The blast sent my eyeballs in 4 different directions and I felt the ground buckle a foot down under both feet and come back up to slam me in the heels. There was a flash of white light where the deer was standin' before the whole horizon behind it lit up red orange like sunrise. I took a moment to compose myself before lookin at the old man. The barrel of the .32 was glowin' cherry red and bent into a full U-turn right in the middle, and so was pointin' at the wrong end and back over the old coot's shoulder! He fans the smoke away from his face and says the magic words: "Think I got 'im!" About that moment I heard rustling up above us, and felt somethin hit me on the shoulder. I look down and it's a squirrel, stone dead. Then all around come fallin down a shower of twigs and dead leaves and dead birds of every shape and color, and squirrel after squirrel crashing down from the canopy. It musta rained that flotsam o' carcasses for a solid half a minute, and as I was lookin around and marvelin at it, that was when I noticed that all the trees around us were white as snow. The bark had all been blown clean off the sides that were facin' us, up to a height o' fifteen feet! We waited there about 45 minutes for the fireball to fade, and walked a straight path, flat and smooth as any highway where that grass had been, up to where the deer had stood. Upon surveying of the crater we found his antlers in the Northeast corner, and one shank off each of his four legs, with the skin blow'd off, the hooves melted away, and the meat cooked right to perfection. :thumbup:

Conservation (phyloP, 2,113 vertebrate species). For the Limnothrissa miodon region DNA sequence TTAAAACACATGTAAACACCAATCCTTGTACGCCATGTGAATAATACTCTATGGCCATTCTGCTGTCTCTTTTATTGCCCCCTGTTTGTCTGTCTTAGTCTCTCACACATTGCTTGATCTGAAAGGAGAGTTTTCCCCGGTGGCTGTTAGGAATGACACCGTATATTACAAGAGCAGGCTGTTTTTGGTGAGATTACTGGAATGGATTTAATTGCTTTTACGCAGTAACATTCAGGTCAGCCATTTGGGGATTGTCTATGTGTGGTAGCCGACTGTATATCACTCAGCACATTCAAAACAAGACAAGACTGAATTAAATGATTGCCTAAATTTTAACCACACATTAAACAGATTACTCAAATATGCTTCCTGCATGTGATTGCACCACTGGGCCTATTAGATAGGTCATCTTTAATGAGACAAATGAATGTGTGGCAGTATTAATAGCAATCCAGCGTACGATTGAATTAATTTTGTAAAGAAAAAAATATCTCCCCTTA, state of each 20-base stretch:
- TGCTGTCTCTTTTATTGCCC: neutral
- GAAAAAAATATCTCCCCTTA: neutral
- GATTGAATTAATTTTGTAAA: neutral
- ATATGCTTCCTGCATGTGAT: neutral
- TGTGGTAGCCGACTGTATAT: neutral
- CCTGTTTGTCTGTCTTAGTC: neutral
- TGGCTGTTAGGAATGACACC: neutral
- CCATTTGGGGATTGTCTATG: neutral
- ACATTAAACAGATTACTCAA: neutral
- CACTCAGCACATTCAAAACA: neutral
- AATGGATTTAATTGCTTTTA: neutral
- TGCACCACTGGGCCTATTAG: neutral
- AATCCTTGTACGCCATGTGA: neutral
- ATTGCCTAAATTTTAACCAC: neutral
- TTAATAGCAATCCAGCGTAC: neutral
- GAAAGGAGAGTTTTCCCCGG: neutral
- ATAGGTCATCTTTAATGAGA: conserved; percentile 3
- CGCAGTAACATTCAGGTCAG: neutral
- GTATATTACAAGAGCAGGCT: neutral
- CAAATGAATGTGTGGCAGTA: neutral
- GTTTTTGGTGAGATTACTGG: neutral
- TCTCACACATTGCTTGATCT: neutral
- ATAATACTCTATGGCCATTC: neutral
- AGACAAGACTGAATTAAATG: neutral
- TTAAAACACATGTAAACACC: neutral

..............................

    Moral of the story is, if you handload your .32s, you don't really need a .327. :D
     
  10. tightgroup tiger

    tightgroup tiger Member

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    I like my .327mag and I handload for mine also. I don't shoot different calibers in mine, I just load down the .327mag cases I have so if someone else wants to shoot it, it doesn't ruin their experience. I load from 32 S&W power to full 327mag power depending on my mood and who's with me.
    My granddaughter likes the 32 S&W loads. full blown .327s are loud as hell but the recoil is easy to handle if the grips fit your hand.
    I went through three sets before I found a set that shoots everything comfortably.
    The right grips completely changed the way it feels to me with magnum loads and took it from a wan-a-be punisher, to a pussycat as far as recoil goes. You just have to get over all the noise.
    one of my favorite things to do with my 3" SP101 is shoot 25yds with it standing, off hand, unsupported with very low powered loads and wad cutters.
    It's fun as hell and I actually hit the target! The case is long enough that wadcutters fit right in there with no problem.
    I usually shoot 90 gr SWCs that I cast myself and they shoot just as well.
    These were Acme button nose wadcutters back when they were still in stock.
    327 FM with my alloy bullet.jpg
     
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  11. Tallball

    Tallball Member

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    I have a bunch of 32 revolvers. My 327 is a 4" Ruger SP101.

    I disagree with the posters who feel that 327 has considerable recoil.

    Maybe it's because I have a 4" steel revolver. but the recoil of 327 magnum doesn't impress me.

    It's a bit loud, but the recoil isn't any more difficult than warm 38 special loads, IMHO.